The Art of Dining is a triennial fundraiser held in Melbourne for the National Gallery of Victoira.This year's gala was inspried by Tiepolo’s ‘The Banquet of Cleopatra’, an evocation of lavish excess and one of the museum’s prize possessions.
Forty tables are presented by Australia’s leading artists, interior designers, couturiers, florists stylists and retailers for a lavish and wildly creative masked gala held in the Great Hall at NGV International.
Martyn Thompson Studio was thrilled and honored to be asked by gallery director Tony Ellwood and design curator Simone Leamon to create the head table for the NGV.
MTS interpreted the theme in the studio’s spirit of bohemia—it’s love of the artists process and the hand made.The table is styled like a Martyn Thompson still life photo. Our imagination transports us to a cool, exotic, flower filled conservatory. We feel comforted and safe under a canopy of fern. Life is in motion…a celebration of color, texture and light where we sense the human presence. The event is underway…the life being lived.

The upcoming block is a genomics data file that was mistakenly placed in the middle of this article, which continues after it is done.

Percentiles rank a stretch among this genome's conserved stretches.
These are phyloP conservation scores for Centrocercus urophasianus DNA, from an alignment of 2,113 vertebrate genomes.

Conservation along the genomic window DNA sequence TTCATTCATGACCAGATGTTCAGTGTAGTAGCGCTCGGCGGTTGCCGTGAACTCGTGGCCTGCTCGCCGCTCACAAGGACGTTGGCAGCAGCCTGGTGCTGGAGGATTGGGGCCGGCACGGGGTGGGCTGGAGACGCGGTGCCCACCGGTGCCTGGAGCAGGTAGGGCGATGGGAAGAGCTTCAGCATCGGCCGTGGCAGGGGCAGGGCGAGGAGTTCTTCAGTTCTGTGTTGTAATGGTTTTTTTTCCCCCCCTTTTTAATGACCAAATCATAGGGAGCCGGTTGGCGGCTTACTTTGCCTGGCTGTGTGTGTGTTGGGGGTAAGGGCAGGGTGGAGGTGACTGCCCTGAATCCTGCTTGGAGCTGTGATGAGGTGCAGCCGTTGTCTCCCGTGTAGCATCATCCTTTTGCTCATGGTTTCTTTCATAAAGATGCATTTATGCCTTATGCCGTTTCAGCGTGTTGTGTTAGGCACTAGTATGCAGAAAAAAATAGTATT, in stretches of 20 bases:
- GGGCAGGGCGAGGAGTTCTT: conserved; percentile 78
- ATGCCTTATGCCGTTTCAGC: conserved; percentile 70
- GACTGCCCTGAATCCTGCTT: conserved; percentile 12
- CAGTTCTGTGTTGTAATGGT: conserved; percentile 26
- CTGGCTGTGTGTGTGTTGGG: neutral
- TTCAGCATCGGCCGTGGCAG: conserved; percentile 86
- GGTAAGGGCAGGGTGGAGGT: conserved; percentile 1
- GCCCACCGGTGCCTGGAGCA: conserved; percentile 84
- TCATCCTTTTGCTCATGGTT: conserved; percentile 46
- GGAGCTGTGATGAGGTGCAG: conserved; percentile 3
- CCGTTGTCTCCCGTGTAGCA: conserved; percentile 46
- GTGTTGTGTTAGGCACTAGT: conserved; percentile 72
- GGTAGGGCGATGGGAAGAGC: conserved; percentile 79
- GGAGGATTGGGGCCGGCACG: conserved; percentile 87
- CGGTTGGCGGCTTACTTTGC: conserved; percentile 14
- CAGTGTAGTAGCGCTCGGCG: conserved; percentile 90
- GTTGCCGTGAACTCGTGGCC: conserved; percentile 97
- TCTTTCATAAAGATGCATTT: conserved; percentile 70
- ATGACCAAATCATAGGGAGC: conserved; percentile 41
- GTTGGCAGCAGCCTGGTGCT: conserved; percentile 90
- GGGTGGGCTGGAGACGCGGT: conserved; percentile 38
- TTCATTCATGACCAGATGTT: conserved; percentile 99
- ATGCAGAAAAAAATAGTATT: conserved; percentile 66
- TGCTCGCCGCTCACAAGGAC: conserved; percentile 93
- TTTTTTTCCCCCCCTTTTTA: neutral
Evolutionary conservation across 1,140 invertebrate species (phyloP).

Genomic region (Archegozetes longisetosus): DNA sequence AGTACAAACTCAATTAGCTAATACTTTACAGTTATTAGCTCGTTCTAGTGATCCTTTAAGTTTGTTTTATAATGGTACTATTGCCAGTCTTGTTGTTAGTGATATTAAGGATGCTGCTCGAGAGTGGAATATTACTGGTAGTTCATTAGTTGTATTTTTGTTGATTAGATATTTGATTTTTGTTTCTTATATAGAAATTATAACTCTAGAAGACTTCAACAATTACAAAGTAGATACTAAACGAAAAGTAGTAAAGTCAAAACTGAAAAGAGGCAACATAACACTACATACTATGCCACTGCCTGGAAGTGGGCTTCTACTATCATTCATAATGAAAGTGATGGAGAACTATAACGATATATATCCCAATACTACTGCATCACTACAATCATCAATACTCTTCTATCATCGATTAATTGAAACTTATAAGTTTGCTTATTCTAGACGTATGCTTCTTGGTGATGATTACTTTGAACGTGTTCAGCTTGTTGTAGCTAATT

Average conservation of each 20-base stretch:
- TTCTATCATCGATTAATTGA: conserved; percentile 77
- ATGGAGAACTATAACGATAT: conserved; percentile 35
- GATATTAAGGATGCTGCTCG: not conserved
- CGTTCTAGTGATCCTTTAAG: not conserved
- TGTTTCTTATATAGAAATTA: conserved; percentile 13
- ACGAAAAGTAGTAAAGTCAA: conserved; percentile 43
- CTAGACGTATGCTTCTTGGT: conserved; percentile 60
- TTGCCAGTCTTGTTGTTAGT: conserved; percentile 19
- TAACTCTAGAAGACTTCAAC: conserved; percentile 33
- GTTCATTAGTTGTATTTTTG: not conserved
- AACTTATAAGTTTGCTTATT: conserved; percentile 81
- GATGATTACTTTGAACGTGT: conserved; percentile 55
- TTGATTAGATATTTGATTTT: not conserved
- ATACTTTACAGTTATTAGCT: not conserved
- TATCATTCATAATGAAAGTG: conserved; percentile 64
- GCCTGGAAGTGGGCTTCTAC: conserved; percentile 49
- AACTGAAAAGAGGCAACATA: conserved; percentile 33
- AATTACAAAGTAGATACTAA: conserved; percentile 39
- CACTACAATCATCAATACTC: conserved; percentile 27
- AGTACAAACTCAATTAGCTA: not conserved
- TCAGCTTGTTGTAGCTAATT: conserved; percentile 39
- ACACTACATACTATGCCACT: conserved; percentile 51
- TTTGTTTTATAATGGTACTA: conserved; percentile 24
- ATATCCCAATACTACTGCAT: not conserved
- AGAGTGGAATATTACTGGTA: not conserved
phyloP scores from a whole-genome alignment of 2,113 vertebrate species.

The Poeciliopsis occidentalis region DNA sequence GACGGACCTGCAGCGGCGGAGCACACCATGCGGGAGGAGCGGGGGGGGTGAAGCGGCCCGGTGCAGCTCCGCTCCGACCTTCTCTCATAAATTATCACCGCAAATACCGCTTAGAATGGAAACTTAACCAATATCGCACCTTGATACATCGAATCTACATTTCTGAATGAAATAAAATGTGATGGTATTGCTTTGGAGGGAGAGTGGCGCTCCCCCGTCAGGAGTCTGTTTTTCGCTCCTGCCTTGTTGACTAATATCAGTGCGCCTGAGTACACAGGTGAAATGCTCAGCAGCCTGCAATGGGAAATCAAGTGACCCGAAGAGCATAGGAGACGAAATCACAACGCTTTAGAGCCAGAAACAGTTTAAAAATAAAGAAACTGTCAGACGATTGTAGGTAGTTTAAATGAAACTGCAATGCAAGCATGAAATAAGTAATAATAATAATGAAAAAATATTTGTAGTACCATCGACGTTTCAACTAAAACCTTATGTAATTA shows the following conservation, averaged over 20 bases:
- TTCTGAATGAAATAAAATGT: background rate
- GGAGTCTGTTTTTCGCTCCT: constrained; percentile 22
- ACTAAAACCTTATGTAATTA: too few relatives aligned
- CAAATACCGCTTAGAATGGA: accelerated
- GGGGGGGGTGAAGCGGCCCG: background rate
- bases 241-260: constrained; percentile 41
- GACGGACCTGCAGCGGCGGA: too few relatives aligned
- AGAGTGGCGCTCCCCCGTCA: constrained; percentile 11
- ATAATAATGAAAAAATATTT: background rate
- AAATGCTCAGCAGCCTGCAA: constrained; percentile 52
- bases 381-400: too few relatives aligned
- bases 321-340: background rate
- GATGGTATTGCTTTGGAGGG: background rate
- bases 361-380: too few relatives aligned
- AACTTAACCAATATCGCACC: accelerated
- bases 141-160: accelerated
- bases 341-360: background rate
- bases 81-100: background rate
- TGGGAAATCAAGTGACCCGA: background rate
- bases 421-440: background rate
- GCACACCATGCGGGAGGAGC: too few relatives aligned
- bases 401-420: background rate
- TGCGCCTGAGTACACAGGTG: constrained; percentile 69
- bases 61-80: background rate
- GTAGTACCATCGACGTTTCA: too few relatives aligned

The Martyn Thompson Studio ethos of “The Accidental Expressionist” is brought into play here. The studio’s textiles and ceramics evoke the haphazard beauty of the painter's studio. The incidental marks of the artist; paint splatters, stains and specks, are elevated and transformed into woven fabrics that speak to the beauty of unconscious creation. Hand crafted ceramics by artist Dove Drury Hornbuckle mix with flea market finds and Martyn’s one-off hand painted plates. Vintage chairs have been refinished and reupholstered. Old and new collide in bohemian rhapsody, all capped in a cascade of flowery delight by Lou Clark from Floral and Found.
Historical note..... Tieplolo’s “the Banquet of Cleopatra,” The love affair between the Roman consul Mark Antony (83–30 BC) and the Egyptian queen, Cleopatra (69–30 BC) was a popular subject for artists in the eighteenth century. The episode represented in Tiepolo’s painting is drawn from Pliny’s Natural History (written in AD 77). Here Pliny recounted the tale of a famous contest between the Egyptian and Roman rulers whereby Cleopatra wagered that she could stage a feast more lavish than the legendary excesses of Mark Antony.
Tiepolo shows the dramatic moment at the end of Cleopatra’s repast when, faced with a still scornful Mark Antony, she wins the wager with her trump card. Removing one of a pair of priceless pearl earrings, Cleopatra dissolves it in a glass of vinegar and drinks it, thereby causing Mark Antony to lose his bet.